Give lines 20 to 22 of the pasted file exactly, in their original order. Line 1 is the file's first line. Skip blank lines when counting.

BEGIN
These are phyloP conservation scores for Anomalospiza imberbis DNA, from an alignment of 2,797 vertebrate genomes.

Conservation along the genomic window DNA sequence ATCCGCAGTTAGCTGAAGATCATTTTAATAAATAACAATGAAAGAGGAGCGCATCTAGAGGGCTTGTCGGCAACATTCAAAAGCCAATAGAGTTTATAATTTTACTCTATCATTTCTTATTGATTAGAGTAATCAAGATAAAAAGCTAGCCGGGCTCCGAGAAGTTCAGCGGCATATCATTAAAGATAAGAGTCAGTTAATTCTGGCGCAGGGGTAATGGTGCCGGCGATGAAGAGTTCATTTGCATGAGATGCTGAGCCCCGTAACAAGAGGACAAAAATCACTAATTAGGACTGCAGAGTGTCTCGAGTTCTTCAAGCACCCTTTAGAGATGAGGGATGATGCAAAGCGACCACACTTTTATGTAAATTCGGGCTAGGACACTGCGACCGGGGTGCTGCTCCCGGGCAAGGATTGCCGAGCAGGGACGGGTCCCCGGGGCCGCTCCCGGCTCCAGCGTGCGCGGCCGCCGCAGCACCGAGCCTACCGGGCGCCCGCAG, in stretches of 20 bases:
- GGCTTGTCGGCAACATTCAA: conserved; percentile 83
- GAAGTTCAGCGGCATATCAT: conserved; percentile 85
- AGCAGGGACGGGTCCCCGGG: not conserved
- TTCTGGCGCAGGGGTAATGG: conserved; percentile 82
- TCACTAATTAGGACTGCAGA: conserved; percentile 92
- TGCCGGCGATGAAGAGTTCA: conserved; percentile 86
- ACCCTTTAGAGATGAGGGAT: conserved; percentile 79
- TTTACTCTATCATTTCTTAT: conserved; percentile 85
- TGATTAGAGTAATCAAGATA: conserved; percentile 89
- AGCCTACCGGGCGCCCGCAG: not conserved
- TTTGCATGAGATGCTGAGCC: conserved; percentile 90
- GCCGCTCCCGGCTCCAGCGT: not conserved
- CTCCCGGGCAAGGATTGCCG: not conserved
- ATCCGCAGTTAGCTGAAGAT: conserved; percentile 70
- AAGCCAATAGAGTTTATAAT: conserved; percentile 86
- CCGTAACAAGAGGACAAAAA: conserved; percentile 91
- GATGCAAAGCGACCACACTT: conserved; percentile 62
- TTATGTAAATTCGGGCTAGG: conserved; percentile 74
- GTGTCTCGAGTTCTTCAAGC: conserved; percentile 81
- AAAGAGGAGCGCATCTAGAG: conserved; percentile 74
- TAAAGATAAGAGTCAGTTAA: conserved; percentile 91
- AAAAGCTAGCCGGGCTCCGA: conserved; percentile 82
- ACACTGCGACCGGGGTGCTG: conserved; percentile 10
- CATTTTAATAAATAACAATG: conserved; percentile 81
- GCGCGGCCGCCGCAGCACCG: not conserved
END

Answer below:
- TTATGTAAATTCGGGCTAGG: conserved; percentile 74
- GTGTCTCGAGTTCTTCAAGC: conserved; percentile 81
- AAAGAGGAGCGCATCTAGAG: conserved; percentile 74